Author + information
- Received February 25, 2020
- Revision received April 14, 2020
- Accepted May 12, 2020
- Published online September 21, 2020.
- Mohamad Alkhouli, MDa,∗ (, )
- Fahad Alqahtani, MDb,
- L. Nelson Hopkins, MDa,
- Alyssa H. Harris, MPHc,
- Samuel F. Hohmann, PhDc,d,
- Abdul Tarabishy, MDe and
- David R. Holmes, MDa
- aDepartment of Cardiology, Mayo Clinic School of Medicine, Rochester, Minnesota
- bDepartment of Neurosurgery, Jacobs School of Medicine and Biomedical Sciences, University at Buffalo, Buffalo, New York
- cCenter for Advanced Analytics and Informatics, Chicago, Illinois
- dDepartment of Health Systems Management, Rush University, Chicago, Illinois
- eDivision of Neuroradiology, West Virginia University, Morgantown, West Virginia
- ↵∗Address for correspondence:
Dr. Mohamad Alkhouli, Department of Cardiovascular, Mayo Clinic School of Medicine, 200 1st Street SW, Rochester, Minnesota 55905.
Objectives The aim of this study was to assess whether offering local endovascular stroke therapy (EST) rather than transferring patients off-site to receive EST would improve outcomes.
Background There are limited data to determine whether offering EST on-site rather than transferring patients to receive EST off-site improves clinical outcomes.
Methods A large academic consortium database was queried to identify patients with acute ischemic stroke who received EST between October 2015 and September 2019. Primary endpoints were in-hospital mortality and poor functional outcomes. Secondary endpoints were major complications, length of stay, and cost. Baseline characteristics were adjusted for using propensity score matching and multivariate risk adjustment.
Results A total of 22,193 patients with acute ischemic stroke who underwent EST (50.8% on-site, 49.2% off-site) were included. Mean ages were 67.9 ± 15.5 years and 68.4 ± 15.5 years, respectively (p = 0.03). In the propensity score matching analysis, mortality and poor functional outcomes were higher in the off-site EST group (14.7% vs. 11.2% and 40.7% vs. 35.9%, respectively; p < 0.001). In the risk-adjusted analyses with different models, in-hospital mortality and poor functional outcomes remained significantly higher in the off-site EST group. In the most comprehensive model (adjusting for age, sex, demographics, risk factors, tissue plasminogen activator use, and institutional EST volume), in-hospital mortality and poor functional outcomes were significantly higher in the off-site EST group, with odds ratios of 1.38 (95% confidence interval: 1.26 to 1.51) and 1.26 (95% confidence interval: 1.18 to 1.34), respectively (p < 0.001). The incidence of intracranial hemorrhage and mechanical ventilation was higher in the off-site group, but cost was higher in the on-site group in both the propensity score matching and risk-adjusted analyses.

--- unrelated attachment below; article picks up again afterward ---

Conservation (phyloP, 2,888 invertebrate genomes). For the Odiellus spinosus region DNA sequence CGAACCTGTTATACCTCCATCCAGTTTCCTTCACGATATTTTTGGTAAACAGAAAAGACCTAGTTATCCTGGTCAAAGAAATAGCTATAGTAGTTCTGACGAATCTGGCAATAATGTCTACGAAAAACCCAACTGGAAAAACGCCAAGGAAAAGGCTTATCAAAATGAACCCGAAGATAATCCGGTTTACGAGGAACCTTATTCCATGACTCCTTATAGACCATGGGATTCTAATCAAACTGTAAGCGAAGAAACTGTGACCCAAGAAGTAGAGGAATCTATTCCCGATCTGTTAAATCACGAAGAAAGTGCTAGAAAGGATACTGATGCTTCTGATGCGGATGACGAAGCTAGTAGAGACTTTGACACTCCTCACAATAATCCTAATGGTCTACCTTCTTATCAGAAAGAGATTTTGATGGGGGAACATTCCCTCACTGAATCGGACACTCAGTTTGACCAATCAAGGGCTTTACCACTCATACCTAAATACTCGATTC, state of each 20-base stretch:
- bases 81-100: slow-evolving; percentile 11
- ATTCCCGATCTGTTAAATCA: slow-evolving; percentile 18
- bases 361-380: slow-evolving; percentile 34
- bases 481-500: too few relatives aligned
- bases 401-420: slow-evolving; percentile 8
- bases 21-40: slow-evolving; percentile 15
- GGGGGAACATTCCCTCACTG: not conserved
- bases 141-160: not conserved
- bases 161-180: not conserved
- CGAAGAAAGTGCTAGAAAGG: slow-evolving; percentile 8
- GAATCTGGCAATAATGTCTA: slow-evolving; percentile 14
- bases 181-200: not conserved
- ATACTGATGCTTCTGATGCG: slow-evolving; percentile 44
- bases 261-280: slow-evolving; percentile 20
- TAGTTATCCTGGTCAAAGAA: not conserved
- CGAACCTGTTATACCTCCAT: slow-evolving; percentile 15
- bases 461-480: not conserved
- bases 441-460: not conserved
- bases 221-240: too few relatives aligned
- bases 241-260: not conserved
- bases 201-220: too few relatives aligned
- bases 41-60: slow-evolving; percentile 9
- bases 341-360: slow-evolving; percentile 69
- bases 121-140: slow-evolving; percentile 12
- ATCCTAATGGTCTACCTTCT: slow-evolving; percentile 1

Conclusions In contemporary U.S. practice, patients with acute ischemic stroke treated with EST on-site had lower in-hospital mortality and better functional outcomes compared with those transferred off-site for EST.
The authors have reported that they have no relationships relevant to the contents of this paper to disclose.
The authors attest they are in compliance with human studies committees and animal welfare regulations of the authors’ institutions and Food and Drug Administration guidelines, including patient consent where appropriate. For more information, visit the JACC: Cardiovascular Interventions author instructions page.
- Received February 25, 2020.
- Revision received April 14, 2020.
- Accepted May 12, 2020.
- 2020 American College of Cardiology Foundation
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